Studying at SJSU was challenging, but also very memorable. I took classes such as Event Planning, Advertising and PR. All the classes gave me a chance to work in a group. In the Event Planning class, our team worked together to have an alcohol awareness event. We went shop-to-shop to ask for donations, made ads and decorations, and then held the event itself. I also made the effort to join many activities outside classes. One of my favorites was the volleyball team, which had both local and international students participating. I was able to make many wonderful friends who helped me a lot, and I still keep in touch with them. Recently, some of them came to Japan and we met up in Tokyo. Everything I learned at SJSU was a great experience and it will definitely influence my career choice when it comes to job hunting, too.
I studied at the University of Prince Edward Island (UPEI) in Canada for four months as part of the OAS program. This was because I wanted the challenge of intensively studying abroad at university level. At UPEI, I could study a variety of subjects that interested me, including some not offered by GIS. In class, it was exciting to discuss and share opinions with people from Canada and other countries. The living environment was also good for my studies. Living in an on-campus residence, it was comfortable and convenient. On weekends, I spent my time with the friends I made in UPEI, or, participated in some activities the university organized for students. I appreciate the OAS program because it allowed me to expand my horizons through studying and experiencing a lot of new things in different fields.
My life in New Zealand provided many challenges. However, with the help of a supportive GIS staff I was able to overcome these and eventually have a wonderful time with new friends. It goes without saying that studying among the local students was often daunting, but the experiences with both kiwi and international students made it possible for me to develop intercultural communication skills and cultural awareness. I am very grateful that GIS offered me this invaluable opportunity.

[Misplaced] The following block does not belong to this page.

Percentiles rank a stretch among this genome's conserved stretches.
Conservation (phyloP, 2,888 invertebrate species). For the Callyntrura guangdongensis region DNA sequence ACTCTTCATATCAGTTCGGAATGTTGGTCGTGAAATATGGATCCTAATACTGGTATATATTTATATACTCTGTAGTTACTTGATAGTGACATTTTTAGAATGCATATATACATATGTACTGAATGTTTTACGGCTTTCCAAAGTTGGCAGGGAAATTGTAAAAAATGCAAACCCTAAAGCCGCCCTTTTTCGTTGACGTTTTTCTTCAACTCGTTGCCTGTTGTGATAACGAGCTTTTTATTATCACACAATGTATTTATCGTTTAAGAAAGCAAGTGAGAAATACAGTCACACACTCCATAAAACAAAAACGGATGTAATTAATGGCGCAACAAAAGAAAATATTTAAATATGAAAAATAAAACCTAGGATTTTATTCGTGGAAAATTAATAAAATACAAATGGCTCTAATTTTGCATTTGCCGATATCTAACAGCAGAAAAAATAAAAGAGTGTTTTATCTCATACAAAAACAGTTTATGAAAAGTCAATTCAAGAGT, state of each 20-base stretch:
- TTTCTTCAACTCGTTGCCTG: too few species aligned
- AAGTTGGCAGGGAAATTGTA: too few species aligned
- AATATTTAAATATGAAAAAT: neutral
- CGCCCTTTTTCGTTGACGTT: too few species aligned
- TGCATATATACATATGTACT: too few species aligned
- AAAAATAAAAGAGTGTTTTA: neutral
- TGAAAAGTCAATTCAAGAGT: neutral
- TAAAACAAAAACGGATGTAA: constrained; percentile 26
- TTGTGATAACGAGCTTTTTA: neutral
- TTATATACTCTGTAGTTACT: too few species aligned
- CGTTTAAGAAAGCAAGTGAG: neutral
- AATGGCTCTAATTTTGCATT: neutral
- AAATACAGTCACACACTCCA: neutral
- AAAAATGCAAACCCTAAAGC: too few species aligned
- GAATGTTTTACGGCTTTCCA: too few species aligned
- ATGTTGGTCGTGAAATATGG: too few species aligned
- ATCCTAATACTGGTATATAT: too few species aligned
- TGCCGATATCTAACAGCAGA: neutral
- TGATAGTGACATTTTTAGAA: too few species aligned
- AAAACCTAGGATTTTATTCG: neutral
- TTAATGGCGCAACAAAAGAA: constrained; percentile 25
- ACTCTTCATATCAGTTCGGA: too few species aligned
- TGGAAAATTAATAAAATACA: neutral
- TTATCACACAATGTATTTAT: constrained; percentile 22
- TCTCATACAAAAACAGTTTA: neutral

GIS classes added to my interest in and knowledge of global diversity. Beyond fluency in English, you need a broad perspective on real-world issues. In the embassy, I can use the knowledge and experiences I gained from GIS courses related to regional studies and international relations as I build effective partnerships with delegations around the world. If you are looking for a place where you’ll gain a wider outlook on the world, GIS will be perfect for you.
Critical thinking is the most important skill I gained at GIS, where there are many chances to present ideas, get feedback and discuss. Now at seminars in grad school, critical thinking remains crucial, and I’m well prepared to participate. If it hadn’t been for GIS, I’d never have considered continuing my studies here. GIS professors and classmates continue to be close and supportive even after graduation. If you work hard enough in GIS, the experience will give you back more than you expect.
As a freshman, I’d no idea what my career would be. GIS offered a wide range of possibilities to explore. Among them, psychology was the most interesting. In my psychology seminar, I spent a lot of time studying motivation, which now has become one of my greatest advantages working as a teacher. GIS led me to teach English effectively and my personal experiences using English allowed me to teach the English skills needed in the future. GIS lets students become what they want to.
I currently work as a flight attendant for ANA, which uses feedback to get the most out of our skills. GIS readies you to think critically, solving problems via teamwork and leadership; the students’ varied backgrounds give you different perspectives. Small class sizes let us both give feedback to each other after a team project and accept shortcomings so we can try harder. I can flourish in ANA because what it expects is close to what GIS requires. GIS is your passport for work in a global environment.
GIS has undeniably contributed to my work as a news reporter. Staying in the forefront of events, interviewing, and writing articles is challenging when we journalists have to be watchdogs for people in authority. GIS let me gain a wide range of knowledge and problem-solving and critical think- ing skills crucial for tackling the absurdity of society. “How would you criticize this paper? Discuss” – you’ll be asked this kind of thing again and again in small classes to unleash your potential, so you can make an impact in the global arena.